“There’s a certain breed of man that’s obsolete,” Kinkaid says to Francesca, besieged by “rules and regulations and social conventions.” Not all men are alike, he tells her. The world of “computers and robots” wasn’t made for the wild ones like him. “We run fast, are strong and quick, aggressive and tough. We were given courage. We can throw spears long distances and fight in hand-to-hand combat.” That world, in which women are made more feminine by association with such men—Francesca speaks frequently about feeling most like a woman with Kinkaid—is alleged to be disappearing: “With the loss of the free range, the cowboy disappears, along with the mountain lion and the gray wolf.” All of which sounds like, to this blogger at least, the barely coherent projections of a man baffled by shifting gender roles and railing against the modern world as he barrels towards his sixth decade on Earth.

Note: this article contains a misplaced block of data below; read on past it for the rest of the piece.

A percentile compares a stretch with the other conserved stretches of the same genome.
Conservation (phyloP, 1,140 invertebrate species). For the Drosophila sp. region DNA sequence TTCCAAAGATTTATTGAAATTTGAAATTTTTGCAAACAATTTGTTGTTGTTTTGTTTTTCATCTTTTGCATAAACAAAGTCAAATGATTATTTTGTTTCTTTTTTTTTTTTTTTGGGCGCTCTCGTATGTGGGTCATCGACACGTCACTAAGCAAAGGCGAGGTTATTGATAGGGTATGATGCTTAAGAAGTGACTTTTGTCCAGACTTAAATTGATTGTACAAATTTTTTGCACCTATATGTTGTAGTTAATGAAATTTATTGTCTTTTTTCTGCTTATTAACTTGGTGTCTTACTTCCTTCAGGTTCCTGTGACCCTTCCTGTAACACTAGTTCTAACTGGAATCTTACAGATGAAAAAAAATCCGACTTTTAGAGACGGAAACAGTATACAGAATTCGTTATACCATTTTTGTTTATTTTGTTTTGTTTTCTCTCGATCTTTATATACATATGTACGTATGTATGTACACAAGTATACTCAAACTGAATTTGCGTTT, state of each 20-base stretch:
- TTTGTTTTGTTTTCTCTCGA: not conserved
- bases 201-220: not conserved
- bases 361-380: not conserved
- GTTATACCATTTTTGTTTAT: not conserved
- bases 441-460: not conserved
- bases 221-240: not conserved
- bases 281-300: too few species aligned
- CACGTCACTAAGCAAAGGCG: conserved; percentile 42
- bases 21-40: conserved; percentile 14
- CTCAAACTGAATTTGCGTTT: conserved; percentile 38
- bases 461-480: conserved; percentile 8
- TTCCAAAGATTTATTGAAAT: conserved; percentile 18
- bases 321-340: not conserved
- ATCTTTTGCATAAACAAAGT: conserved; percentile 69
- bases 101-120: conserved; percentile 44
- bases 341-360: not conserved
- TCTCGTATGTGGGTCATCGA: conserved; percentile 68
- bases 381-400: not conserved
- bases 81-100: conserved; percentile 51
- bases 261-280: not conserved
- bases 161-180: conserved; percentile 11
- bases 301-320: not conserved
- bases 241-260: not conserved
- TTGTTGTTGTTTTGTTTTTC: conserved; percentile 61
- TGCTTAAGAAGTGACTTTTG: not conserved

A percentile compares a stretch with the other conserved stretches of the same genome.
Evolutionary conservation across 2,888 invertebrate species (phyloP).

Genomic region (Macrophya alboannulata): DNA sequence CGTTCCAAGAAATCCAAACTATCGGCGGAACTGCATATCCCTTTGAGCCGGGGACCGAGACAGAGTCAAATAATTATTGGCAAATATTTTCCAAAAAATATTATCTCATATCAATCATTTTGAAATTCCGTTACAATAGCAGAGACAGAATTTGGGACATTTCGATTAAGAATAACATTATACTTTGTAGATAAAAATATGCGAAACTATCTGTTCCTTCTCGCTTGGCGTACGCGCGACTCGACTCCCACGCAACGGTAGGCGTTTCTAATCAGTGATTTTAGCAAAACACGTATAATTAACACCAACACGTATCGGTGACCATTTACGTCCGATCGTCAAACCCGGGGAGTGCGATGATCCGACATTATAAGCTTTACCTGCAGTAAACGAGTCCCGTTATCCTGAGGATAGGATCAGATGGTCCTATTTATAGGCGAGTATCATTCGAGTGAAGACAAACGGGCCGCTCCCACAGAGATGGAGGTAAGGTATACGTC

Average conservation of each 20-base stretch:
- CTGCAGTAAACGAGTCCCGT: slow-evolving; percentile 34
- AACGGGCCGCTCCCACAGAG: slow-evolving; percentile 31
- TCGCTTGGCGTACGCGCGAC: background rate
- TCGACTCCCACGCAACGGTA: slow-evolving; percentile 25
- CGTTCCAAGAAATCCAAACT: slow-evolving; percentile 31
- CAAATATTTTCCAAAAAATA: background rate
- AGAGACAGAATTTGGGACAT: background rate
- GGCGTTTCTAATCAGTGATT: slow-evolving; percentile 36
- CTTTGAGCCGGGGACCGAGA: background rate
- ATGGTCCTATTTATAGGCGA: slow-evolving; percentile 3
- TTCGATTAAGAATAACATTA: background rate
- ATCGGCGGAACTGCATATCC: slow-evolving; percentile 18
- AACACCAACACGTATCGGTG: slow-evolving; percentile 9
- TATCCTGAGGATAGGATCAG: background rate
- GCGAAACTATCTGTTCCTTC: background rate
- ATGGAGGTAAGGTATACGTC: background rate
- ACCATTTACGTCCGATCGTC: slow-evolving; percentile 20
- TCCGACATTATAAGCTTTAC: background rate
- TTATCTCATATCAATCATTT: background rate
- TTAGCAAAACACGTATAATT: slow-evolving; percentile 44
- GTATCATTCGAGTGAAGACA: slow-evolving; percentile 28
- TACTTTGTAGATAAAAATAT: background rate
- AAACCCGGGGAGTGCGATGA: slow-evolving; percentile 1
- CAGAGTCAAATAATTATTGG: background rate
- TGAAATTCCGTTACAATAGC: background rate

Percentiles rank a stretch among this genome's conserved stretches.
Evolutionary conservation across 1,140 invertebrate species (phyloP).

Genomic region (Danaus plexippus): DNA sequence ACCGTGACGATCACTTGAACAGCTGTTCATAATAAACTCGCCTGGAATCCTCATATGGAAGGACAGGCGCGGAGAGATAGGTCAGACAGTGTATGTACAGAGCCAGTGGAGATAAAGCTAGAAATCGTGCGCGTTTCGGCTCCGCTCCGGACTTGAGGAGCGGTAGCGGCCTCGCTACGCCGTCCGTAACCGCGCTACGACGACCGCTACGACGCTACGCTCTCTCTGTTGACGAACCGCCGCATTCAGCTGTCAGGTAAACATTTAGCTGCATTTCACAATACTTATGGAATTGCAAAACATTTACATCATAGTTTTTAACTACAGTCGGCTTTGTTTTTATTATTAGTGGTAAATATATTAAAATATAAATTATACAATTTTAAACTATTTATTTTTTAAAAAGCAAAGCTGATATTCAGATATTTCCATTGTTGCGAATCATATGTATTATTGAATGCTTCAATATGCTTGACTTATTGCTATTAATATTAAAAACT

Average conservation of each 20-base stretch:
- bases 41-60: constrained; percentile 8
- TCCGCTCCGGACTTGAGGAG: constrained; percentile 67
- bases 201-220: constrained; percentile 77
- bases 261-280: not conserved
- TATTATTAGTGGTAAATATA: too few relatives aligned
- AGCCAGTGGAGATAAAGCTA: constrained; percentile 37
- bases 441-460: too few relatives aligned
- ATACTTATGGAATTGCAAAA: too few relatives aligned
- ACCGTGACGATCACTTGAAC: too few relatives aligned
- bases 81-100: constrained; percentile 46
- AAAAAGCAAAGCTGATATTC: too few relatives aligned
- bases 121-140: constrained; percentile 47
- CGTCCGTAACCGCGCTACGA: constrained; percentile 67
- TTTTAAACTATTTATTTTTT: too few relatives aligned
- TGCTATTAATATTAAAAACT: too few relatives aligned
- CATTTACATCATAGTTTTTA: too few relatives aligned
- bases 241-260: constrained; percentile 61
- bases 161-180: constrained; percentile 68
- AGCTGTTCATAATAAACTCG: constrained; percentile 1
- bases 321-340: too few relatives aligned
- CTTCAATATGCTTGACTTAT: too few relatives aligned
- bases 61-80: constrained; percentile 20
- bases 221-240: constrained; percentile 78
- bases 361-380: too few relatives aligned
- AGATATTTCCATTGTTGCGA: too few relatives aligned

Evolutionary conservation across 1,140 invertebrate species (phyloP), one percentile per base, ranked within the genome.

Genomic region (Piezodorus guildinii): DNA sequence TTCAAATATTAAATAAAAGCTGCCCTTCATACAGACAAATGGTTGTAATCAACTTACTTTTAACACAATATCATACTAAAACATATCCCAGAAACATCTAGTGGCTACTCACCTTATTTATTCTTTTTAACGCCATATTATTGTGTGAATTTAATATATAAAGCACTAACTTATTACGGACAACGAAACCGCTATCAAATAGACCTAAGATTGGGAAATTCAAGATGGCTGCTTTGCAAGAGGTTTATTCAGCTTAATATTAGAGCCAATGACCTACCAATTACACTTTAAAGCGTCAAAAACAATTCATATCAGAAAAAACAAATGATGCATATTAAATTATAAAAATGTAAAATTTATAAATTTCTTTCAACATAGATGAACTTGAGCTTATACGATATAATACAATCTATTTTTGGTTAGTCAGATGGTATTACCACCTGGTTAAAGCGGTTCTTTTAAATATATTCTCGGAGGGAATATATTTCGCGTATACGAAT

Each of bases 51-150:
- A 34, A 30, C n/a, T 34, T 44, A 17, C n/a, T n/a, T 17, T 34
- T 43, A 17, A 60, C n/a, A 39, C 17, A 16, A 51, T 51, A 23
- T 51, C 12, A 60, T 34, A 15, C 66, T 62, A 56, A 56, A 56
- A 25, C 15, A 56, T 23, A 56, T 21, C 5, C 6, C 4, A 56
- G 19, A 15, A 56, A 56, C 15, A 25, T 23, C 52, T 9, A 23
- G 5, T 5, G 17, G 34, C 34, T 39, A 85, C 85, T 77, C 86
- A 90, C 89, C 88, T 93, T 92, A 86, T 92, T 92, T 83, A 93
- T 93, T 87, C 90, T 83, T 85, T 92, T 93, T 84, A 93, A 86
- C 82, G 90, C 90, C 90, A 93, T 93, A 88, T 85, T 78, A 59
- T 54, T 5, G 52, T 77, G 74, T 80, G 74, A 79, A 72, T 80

Given all this, it’s no surprise the book ends not with Francesca but with the journalist, so fascinated by Kinkaid he travels to Washington and interviews a jazz musician who briefly knew the manliest of men. (I’ll leave out an extended discussion of how Waller writes Black vernacular, but trust me, it’s not great.) Naturally, the interview discusses at length what an excellent photographer Waller’s imaginary version of himself is, the perfect conclusion for a story that can only be described as fan fiction about oneself. All of which is to say: This isn’t a romance novel; it’s the most profitable midlife crisis a guy has ever had. There are no heroes in this story—except maybe the teens who burned that fucking covered bridge down a few years back.

Molly Osberg is a Senior Reporter with G/O Media.